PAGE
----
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Supreme Court Rules in Favor of Teenage Student in School Strip-Search Case

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June 25—The Supreme Court voted 8-1 that a teenage student’s Fourth Amendment rights were violated by the Safford Middle School when she was strip-searched in an attempt to locate prescription-strength ibuprofen. The school district bans prescription and over-the-counter drugs, and school officials suspected Savana Redding of harboring pills after a schoolmate implicated her.

To investigate the accusations, the vice principal ordered the girl, then thirteen, to his office, where he initially searched her backpack and found nothing. He then proceeded to take her to the nurses’ office, where the nurse told her to remove her pants and shirt and when they still found nothing, they ordered her to move her bra “to the side” and to stretch the elastic waistband of her underpants.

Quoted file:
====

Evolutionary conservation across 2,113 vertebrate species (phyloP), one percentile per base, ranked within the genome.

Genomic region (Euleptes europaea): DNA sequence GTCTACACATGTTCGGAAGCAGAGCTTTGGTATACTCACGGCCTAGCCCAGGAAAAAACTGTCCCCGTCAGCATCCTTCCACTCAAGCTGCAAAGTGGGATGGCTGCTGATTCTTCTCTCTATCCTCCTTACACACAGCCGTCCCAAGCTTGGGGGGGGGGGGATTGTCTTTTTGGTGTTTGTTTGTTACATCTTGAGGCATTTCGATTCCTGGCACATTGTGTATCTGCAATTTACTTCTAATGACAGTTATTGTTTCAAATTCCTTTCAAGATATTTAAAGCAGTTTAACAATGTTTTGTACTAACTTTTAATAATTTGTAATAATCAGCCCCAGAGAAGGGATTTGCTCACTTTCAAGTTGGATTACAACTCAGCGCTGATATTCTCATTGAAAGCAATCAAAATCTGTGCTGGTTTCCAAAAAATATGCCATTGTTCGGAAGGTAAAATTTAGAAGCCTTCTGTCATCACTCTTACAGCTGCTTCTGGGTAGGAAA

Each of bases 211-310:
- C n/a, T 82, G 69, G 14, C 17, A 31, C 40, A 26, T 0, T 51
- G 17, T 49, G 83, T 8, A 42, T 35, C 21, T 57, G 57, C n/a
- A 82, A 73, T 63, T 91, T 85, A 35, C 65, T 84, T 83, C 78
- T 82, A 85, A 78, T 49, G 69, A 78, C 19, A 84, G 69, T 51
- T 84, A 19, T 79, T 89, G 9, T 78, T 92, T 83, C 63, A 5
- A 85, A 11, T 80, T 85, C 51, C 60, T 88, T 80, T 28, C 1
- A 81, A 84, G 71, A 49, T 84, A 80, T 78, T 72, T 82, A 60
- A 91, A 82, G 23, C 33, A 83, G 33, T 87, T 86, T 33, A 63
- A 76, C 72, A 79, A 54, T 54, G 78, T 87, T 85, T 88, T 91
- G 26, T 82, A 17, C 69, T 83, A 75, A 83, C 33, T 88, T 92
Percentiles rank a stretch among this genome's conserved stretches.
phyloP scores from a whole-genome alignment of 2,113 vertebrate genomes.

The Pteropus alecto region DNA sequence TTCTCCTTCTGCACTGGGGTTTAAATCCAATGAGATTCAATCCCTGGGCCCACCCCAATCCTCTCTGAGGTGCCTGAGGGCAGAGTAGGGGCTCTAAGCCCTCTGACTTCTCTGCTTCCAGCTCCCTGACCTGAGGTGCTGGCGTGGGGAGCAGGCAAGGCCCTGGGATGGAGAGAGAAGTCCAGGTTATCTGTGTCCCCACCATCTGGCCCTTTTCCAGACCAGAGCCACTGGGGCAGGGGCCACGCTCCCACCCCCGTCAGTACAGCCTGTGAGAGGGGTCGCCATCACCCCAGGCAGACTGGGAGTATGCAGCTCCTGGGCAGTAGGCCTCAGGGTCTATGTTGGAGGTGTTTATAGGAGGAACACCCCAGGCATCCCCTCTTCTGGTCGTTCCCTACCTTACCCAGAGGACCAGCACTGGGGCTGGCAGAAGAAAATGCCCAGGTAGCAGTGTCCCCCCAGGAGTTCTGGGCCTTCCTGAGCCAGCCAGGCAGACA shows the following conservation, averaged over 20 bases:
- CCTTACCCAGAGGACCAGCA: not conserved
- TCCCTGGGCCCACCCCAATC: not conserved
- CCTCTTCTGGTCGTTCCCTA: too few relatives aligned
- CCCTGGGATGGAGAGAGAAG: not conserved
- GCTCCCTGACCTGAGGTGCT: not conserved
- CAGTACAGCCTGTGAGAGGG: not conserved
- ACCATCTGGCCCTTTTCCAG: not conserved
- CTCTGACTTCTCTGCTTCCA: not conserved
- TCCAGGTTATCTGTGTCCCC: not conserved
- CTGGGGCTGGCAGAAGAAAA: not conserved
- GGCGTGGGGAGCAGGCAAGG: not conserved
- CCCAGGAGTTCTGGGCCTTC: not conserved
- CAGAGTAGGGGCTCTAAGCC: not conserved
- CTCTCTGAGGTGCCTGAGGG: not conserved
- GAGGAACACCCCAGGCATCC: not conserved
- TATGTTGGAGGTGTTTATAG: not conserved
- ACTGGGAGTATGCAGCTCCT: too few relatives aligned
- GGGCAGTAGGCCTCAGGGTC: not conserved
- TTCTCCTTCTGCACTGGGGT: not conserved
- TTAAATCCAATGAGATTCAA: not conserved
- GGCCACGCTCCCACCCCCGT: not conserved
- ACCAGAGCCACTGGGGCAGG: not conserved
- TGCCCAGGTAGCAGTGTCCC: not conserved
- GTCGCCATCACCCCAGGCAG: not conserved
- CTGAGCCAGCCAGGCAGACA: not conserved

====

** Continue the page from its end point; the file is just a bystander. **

In the Court’s opinion, the school’s search of the girl’s backpack and outer clothing was permissible and consistent with their 20-year precedent that a school may perform searches based on reasonable suspicion. However, they stated that the school officials went “too far” when they asked her to remove her underwear because it was “excessively intrusive”. While the Court ruled that the school officials could not be held financially liable in a lawsuit for the search, the justices ruled that the school district itself may be held liable and sent the case back to the lower courts to complete litigation on that issue.

Justice Thomas was the sole dissenting vote on the question of the school board’s immunity, stating that he found the search legal and that the Court had previously given school officials “considerable leeway” under the Fourth Amendment in school settings. Justice David Souter, perhaps writing one of his final opinions as a Supreme Court Justice, wrote that the school district exceeded the Constitution’s limits because of the lack of “facts that pointed to Savana” being “any indication of danger to the students from the power of the drugs of their quantity” as well as the lack of “any reason to suppose that Savana was carrying pills in her underwear.”